While mining is usually used as the analogy for obtaining coins and is quite apropos, we are going to use a jigsaw puzzle analogy to try and give a little more detail how mining in a pool works. It’s not meant to explain what crypto-currency is or delve into the mathematical aspects of what hashing is. I saw someone on reddit explain it this way but in much less detail and thought it was really good. I’ve embellished and rewritten what I remember from scratch.
We’re going to start with a factory that makes jigsaw puzzles. This factory is like the coin network. The factory sends out new puzzles like the network sends out blocks. So for our purposes, the puzzle represents a block. Now, you can solve the puzzle yourself or you can get a few friends together and work on it, pooling your resources. Now, when the factory designs a new puzzle, a copy is given to everyone in the network to work on. The race is on to complete the puzzle because the first person to solve the puzzle gets a reward in coins.
Let’s get down to solving this puzzle! Each person picks up a piece, guesses at which way to orient the piece, then tries one location to see if it fits. If not, rotate the piece and try again until either you or someone else solves that puzzle. This process is the equivalent of hashing. When you see your hash rate as 100kh/s, in means you are trying to place a puzzle piece 100,000 times a second. So the faster you mine, the more pieces you can try placing giving. Some puzzles are harder than others and this is indicated by the difficulty. The higher the difficulty, the harder the puzzle gets and the longer it takes to complete.
If the piece you attempt to place seems to fit, others are asked if it really belongs there or if it was jammed and forced into place. If everyone agrees that you placed the piece correctly, you work is accepted (yay!!!) and are credited with one valid share towards the reward if you or someone in your pool completes the puzzle. If it turns out the piece didn’t really belong there it’s rejected (booooo). This continues until someone solves the puzzle placing the last piece. So now we have one correctly placed puzzle piece equals one valid share in the pool. If another pool or solo miner finishes the puzzle before us, work is stopped on current puzzle and the next one from the factory is started.
When someone places the last piece, the completed puzzle is passed around to other members of the network so it can be confirmed as correctly solved. Once enough people agree that the puzzle is correctly solved, the person, or pool that solved it gets the reward of a random number coins. If another person or pool finished the puzzle and it’s confirmed before yours, the block is considered orphaned and no one gets anything in your pool. The time between each puzzle the pool solves is called a round.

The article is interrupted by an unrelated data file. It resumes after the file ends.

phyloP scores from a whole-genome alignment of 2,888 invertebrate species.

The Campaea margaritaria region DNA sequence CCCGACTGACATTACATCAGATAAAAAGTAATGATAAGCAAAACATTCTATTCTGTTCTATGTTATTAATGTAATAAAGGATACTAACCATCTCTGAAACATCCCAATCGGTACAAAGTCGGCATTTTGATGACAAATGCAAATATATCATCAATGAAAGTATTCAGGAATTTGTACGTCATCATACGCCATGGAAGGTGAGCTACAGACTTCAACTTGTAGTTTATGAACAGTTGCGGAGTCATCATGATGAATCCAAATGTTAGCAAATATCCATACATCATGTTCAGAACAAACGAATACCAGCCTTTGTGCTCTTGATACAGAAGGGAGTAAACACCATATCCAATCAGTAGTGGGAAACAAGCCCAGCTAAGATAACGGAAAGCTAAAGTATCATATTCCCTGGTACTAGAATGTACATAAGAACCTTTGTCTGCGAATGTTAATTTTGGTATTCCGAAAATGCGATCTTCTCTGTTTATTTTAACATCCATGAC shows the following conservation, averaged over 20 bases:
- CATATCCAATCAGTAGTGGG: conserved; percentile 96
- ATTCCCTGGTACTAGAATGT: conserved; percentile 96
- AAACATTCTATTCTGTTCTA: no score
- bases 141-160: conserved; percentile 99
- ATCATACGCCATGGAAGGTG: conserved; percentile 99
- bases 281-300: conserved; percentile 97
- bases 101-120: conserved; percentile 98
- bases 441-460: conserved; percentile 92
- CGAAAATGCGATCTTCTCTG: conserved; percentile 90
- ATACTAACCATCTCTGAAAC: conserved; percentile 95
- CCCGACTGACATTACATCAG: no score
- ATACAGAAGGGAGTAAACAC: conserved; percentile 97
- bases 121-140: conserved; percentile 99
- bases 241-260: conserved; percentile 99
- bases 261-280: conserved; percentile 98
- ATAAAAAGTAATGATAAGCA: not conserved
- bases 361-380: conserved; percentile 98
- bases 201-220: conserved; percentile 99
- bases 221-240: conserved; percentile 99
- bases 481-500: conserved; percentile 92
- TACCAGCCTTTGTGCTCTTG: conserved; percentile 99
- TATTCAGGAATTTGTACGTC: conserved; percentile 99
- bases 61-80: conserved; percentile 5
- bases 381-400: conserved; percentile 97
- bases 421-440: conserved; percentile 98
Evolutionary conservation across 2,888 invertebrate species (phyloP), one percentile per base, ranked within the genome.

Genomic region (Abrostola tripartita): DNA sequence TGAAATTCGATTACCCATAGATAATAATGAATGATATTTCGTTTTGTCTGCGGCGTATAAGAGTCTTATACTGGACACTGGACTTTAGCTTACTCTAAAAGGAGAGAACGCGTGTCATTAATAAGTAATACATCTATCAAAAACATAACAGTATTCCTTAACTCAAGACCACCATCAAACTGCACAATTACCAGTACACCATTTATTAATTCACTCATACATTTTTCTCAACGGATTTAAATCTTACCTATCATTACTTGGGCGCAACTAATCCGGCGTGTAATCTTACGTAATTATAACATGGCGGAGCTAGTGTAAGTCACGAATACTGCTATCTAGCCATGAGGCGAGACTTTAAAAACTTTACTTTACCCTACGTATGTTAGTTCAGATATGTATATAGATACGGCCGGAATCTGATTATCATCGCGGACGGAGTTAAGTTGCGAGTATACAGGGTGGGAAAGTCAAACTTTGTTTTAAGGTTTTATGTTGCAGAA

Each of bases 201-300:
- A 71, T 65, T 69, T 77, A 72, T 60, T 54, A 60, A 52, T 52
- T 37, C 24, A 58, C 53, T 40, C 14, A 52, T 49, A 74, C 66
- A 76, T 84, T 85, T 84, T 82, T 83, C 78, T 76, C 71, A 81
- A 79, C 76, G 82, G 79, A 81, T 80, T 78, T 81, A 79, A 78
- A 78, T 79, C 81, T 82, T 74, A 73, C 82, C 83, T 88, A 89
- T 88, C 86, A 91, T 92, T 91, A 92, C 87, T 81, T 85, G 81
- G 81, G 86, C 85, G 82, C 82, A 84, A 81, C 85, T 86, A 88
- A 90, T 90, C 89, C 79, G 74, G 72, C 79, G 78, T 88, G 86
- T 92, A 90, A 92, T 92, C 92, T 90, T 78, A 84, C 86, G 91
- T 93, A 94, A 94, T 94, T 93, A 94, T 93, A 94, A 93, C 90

If you are solo mining, you get to keep all those coins to yourself, but only people with a lot of hardware can make that worthwhile. When you are in a pool, the coins are divided up among people that successfully placed a piece of the puzzle. The more pieces you placed, the bigger the share of coins you get. This is why you want as high a hash rate as possible, the more pieces you can try per second, the more you can place correctly.
Pools have two ways of calculating the the number coins each member gets. One method does some manipulation to make sure the higher rate members don’t get all the rewards and the lowest get enough to make it worthwhile. For our purposes, we will use the standard method to explain it.
When the puzzle is finished, the number of correct pieces placed by everyone this round is totaled up. For our example, we’ll say all together the pool placed 1000 pieces(shares) correctly and represents the work done by the pool as a whole(round). During that time you correctly found the place for 50 of those pieces(valid shares). Lets say the random reward(coins) was 500,000. Now taking the reward and dividing by the work done (500,000/1000) we find that each share is worth 500 coins. Since you placed 50 of those pieces, your share is 50 * 500, or 25,000 of those 500,000 coins.
Hopefully this has helped you understand how a pool divides up the work and rewards. Keep in mind there are a number of factors, including random ones, in determining how much you get for your efforts so you have to look at an average over time. When trying out a pool, it’s usually best to give it at least 24 hours to see what you can average out over that time frame. Anything smaller and you are going to find a greater margin of error.
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